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Candidates for a new congressional seat in Alabama worry about Black voter turnout

MICHEL MARTIN, HOST:

Last year, the Supreme Court ruled that the state of Alabama had violated a key portion of the 1965 Voting Rights Act by failing to have a second majority Black congressional district. After a number of court cases, Alabama now has a newly drawn district. But candidates for the new congressional seat are worried about Black voter turnout in the primaries on Super Tuesday. Troy Public Radio's Kyle Gassiott heard from the candidates and voters at the annual ceremony held yesterday in Selma, Ala., commemorating a famous civil rights march.

KYLE GASSIOTT, BYLINE: The passage of the Voting Rights Act is a direct result of a protest now known as Bloody Sunday. As Vice President Kamala Harris recounted in her speech, on that day 59 years ago, state troopers beat Black protestors marching for the right to vote.

(SOUNDBITE OF ARCHIVED RECORDING)

KAMALA HARRIS: They marched peacefully. They knew violence against them was inevitable. They knew they would be surrounded by troopers with nightsticks.

GASSIOTT: In 1982, Congress would amend the Voting Rights Act to require representation proportional to the minority population of a state. Alabama has a Black population which is 27% and previously had only one Black majority voting district.

UNIDENTIFIED PERSON: Good evening, and welcome to the Intergenerational Hip Hop Political Summit, Alabama's second congressional district candidate forum.

GASSIOTT: There are 18 candidates on Tuesday's ballot, 11 Democrats - a number of them are Black - and seven Republicans. Advocates of the new district want to mobilize younger Black voters, so over the weekend in Selma, they held a forum with four of the African American candidates. Each participant voiced the same concern, including State Representative Jeremy Gray.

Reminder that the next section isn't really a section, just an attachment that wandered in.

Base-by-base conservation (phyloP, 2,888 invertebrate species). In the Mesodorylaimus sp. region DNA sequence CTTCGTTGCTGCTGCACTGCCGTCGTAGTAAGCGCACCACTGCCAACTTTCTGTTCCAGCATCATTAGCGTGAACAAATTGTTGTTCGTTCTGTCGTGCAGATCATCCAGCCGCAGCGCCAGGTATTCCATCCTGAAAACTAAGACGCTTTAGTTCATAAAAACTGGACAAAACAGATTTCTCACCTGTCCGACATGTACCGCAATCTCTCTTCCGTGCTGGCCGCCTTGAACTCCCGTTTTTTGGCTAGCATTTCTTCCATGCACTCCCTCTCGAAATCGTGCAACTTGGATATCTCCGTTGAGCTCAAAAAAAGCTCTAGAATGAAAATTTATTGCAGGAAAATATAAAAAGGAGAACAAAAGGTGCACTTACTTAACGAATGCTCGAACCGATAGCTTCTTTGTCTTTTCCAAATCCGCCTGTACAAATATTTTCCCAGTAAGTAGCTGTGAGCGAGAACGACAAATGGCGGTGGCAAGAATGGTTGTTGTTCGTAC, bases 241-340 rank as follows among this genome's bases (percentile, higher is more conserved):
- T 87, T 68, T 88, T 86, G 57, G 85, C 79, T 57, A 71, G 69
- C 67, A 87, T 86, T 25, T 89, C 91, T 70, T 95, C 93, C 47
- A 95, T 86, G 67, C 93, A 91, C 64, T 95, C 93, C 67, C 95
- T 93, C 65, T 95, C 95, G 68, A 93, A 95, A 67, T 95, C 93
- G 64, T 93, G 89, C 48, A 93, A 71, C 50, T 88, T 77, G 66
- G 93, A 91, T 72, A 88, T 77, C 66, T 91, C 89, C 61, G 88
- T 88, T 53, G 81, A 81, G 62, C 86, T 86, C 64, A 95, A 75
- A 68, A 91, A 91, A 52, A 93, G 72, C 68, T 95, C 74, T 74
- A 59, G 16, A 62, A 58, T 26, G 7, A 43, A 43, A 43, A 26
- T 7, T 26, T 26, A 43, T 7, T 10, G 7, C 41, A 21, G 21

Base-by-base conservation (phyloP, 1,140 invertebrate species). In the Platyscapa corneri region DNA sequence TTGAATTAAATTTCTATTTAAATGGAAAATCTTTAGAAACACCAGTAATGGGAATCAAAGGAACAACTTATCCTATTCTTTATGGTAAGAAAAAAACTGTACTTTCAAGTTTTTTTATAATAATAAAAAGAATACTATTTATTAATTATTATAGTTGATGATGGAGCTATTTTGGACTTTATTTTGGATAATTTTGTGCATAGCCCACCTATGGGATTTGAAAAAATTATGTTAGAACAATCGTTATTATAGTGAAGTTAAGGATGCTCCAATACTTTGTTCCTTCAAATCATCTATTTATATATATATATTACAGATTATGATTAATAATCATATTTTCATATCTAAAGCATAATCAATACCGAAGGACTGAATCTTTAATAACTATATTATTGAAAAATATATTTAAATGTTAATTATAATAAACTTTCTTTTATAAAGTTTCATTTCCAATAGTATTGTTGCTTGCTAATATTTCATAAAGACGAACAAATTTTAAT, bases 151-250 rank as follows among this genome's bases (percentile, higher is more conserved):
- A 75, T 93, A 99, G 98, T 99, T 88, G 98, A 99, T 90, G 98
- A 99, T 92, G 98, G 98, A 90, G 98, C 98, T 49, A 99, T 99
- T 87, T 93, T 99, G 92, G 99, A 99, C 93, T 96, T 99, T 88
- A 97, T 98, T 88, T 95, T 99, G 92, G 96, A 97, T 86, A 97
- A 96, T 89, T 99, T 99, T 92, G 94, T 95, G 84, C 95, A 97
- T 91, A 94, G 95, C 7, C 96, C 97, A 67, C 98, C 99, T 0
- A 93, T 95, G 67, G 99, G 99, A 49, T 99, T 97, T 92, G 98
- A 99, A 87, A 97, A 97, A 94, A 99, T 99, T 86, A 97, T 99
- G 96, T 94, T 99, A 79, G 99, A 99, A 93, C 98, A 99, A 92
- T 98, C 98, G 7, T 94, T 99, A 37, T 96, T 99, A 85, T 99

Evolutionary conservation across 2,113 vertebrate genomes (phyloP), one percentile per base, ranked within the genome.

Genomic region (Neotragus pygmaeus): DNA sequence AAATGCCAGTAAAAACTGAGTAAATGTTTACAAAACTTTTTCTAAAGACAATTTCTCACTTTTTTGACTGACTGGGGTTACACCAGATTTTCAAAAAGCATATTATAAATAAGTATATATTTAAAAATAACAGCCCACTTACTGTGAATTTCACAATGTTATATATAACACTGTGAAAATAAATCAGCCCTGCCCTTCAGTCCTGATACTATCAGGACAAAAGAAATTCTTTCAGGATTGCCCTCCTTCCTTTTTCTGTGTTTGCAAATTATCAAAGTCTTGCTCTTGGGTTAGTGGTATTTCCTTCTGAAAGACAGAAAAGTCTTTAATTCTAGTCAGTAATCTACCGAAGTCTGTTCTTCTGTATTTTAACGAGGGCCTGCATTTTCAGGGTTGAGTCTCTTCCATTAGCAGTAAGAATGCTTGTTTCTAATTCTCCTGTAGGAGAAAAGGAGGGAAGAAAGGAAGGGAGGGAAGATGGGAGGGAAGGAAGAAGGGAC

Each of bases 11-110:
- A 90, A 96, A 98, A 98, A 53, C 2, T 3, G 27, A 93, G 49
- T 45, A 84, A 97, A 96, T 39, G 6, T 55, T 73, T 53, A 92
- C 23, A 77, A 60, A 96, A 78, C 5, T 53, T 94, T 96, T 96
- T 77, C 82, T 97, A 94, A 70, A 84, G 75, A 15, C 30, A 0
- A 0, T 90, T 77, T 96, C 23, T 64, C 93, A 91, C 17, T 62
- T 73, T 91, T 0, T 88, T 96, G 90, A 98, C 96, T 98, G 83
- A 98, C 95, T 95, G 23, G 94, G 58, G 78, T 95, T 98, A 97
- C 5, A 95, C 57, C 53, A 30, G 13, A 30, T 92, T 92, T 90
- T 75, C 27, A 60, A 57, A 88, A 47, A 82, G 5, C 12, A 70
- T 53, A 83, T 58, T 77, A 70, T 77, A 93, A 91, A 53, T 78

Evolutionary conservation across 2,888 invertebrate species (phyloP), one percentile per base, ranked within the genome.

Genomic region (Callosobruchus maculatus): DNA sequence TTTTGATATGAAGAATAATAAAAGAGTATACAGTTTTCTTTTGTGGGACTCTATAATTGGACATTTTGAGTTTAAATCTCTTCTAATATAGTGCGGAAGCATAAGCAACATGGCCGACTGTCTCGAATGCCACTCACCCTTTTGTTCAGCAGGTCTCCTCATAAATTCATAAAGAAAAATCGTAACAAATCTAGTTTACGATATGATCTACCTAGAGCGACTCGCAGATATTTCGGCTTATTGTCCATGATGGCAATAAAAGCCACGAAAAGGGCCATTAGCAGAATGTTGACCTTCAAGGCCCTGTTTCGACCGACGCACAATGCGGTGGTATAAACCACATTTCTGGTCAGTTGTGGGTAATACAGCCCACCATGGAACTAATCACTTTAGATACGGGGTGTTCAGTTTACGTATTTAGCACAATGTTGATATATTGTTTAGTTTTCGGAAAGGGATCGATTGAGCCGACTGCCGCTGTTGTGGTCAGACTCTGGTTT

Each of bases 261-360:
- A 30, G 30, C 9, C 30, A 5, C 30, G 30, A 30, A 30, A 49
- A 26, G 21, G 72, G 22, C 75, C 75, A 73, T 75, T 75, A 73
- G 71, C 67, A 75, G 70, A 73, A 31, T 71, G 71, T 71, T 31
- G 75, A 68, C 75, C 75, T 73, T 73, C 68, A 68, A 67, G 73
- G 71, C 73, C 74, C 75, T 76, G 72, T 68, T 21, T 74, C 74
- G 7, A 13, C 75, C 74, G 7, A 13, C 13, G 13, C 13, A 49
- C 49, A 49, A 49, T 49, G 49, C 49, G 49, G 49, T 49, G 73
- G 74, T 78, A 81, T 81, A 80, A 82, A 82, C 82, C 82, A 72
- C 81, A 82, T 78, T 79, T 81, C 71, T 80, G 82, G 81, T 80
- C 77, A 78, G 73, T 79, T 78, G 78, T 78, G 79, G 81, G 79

JEREMY GRAY: So many people talking about this is a Black seat, this is an opportunity seat. And if we don't actually go out and vote, shame on us, right?

GASSIOTT: The city of Selma is not in the new congressional district, but the annual bridge crossing reenactment draws voters from all over the state, including Lisa B. Williams (ph), an employment coach and advocate. Williams works and lives in the new district. For her job, she travels to rural areas that she says desperately need support.

LISA B WILLIAMS: I'm looking for, you have to have a heart for the people in these rural counties. You have to consider them. You must consider them. They're equally important.

GASSIOTT: So far, a candidate hasn't adequately addressed her concerns.

WILLIAMS: I'm looking for authenticity, not just a rhetoric, not just politicking, right?

GASSIOTT: In order to get her vote in November, Williams says a candidate will need to show her they're ready to roll up their sleeves and work for this new district.

For NPR News, I'm Kyle Gassiott in Selma, Ala.

(SOUNDBITE OF MUSIC) Transcript provided by NPR, Copyright NPR.

NPR transcripts are created on a rush deadline by an NPR contractor. This text may not be in its final form and may be updated or revised in the future. Accuracy and availability may vary. The authoritative record of NPR’s programming is the audio record.

Kyle Gassiott

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